Nobel Prize-winning economists Joseph Stiglitz and Michael Spence are spearheading calls for urgent action to help poorer countries recover from the economic ravages of the coronavirus pandemic, including measures to advance vaccine equity, debt relief, and bolstering fiscal resources for cash-strapped nations.
The proposals were outlined in a new interim report released on Thursday – the one-year anniversary of the global pandemic – by the Institute for New Economic Thinking’s Commission on Global Economic Transformation, co-chaired by Stiglitz and Spence.
“Extraordinary times call for extraordinary measures,” Spence said in the report. “Failing bold action, developing countries could be on track to lose years or even decades of progress in the post-pandemic world.”
Highlighting the interconnected nature of the global economy, the report urges nations to suspend or modify intellectual property protections for COVID-19 jabs, treatments, tests and products to accelerate vaccine production, get more people inoculated sooner – including in rich countries- and stay ahead of mutations.
“In the developing world, many of them are not scheduled to get the vaccines for years to come unless we change what’s going on,” Stiglitz told reporters during a virtual press conference to launch the report.
“The world is not going to be safe from the pandemic itself until the pandemic is controlled everywhere in the world, so in that sense, it’s even in our own self-interest that there be a rapid dissemination of the vaccines and the other medicines, the mass tests that help control the pandemic,” he added.
World Trade Organization talks this week saw richer nations block an effort by dozens of other countries to temporarily waive intellectual property protections for COVID-19 vaccines.
Those opposed to such measures, including the US Chamber of Commerce, argue it would hamper the development and distribution of vaccines and treatments for future pandemics.
But the report notes that Big Pharma firms have benefitted from massive government support to research and develop COVID-19 vaccines, and in some cases had nearly all of their research and development costs covered by taxpayer funds.
“What we’ve seen in the last few months is a very unseemly vaccine grab by rich governments, which have basically booked about 85 percent of global supply for 2021,” Jayati Ghosh, a member of the Commission on Global Economic Transformation and a professor of economics at the University of Massachusetts Amherst, told reporters during the press conference.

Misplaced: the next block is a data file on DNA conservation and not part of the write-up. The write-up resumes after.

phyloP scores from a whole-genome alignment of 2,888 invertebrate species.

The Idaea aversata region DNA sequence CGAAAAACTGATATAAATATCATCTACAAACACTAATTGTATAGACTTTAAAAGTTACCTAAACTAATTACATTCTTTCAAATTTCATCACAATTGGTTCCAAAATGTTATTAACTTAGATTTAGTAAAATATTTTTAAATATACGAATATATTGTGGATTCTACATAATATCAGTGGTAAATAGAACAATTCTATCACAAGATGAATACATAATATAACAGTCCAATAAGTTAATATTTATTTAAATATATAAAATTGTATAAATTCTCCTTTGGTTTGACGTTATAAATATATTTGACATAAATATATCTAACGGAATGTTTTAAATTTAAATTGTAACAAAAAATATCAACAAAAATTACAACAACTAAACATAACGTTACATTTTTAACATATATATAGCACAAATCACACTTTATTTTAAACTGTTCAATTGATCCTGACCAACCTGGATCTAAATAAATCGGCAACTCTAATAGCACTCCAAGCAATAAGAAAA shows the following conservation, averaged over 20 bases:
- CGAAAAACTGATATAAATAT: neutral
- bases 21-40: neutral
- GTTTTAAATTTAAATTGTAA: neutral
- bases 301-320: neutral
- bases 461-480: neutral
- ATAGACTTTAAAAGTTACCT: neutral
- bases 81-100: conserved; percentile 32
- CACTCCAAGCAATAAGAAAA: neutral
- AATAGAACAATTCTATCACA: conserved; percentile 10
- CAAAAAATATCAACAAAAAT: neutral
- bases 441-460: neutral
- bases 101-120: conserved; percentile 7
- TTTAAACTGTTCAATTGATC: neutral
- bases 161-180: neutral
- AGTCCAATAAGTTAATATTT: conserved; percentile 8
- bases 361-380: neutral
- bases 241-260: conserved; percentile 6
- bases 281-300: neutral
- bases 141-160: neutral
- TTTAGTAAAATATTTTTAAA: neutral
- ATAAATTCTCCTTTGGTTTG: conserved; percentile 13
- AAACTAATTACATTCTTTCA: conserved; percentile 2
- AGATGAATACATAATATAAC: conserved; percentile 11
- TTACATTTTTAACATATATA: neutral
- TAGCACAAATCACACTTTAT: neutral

“Some countries have booked several multiples of their populations for the vaccines, between four to 10 times the number that they would actually need, and this means the developing countries have been not just excluded but they’re unlikely to get vaccines, sometimes, in some cases, until 2023-24,” she added.
The report applauds governments for throwing out their policy rule books and doing “whatever it takes” to spend big to shore up economies and throw lifelines to those hit hardest by the pandemic.
But it also highlights the stark disparities between nations in the amount of fiscal firepower deployed. Developed countries are expected to have mounted $9,836 per person in stimulus spending compared to $17 per person by the least developed countries, according to International Monetary Fund (IMF) estimates from January.
To help give poorer nations more “fiscal space” to combat COVID-19 and its fallout, the report advocates a large issuance of Special Drawing Rights (SDRs) – a reserve asset (think artificial currency) created by the IMF from a basket of currencies.
Advocates of SDRs see them as a low-cost way of bolstering the international reserves of member states during times of extreme stress.
A proposal to create new SDRs at the start of the global pandemic in March 2020 reportedly met resistance from the United States. But newly minted US Treasury Secretary Janet Yellen has backed a new issuance.
“This would immediately provide developing countries with an increase in their reserves and enable them to engage in much-needed public expenditure with less concern for the effects on the external balance,” said the report. “It could also provide some means of repayment for countries with pressing external debt problems.”
Some 120 low-income countries collectively owe $3.1 trillion of external debt – a burden that is shackling poorer nations by holding back their ability to spend, said the report, including those whose debt repayments were manageable prior to the pandemic.
“This calamity put them over the brink as it were,” said Stiglitz. “Their debts are beyond their ability to pay, given the depth of the global economic downturn and a downturn in some of their countries.”
For the hardest-hit countries, the report is advocating “not just a debt moratorium, which simply kicks the can down the road while making the debts owed by the developing countries larger, but a deep and timely debt restructuring.”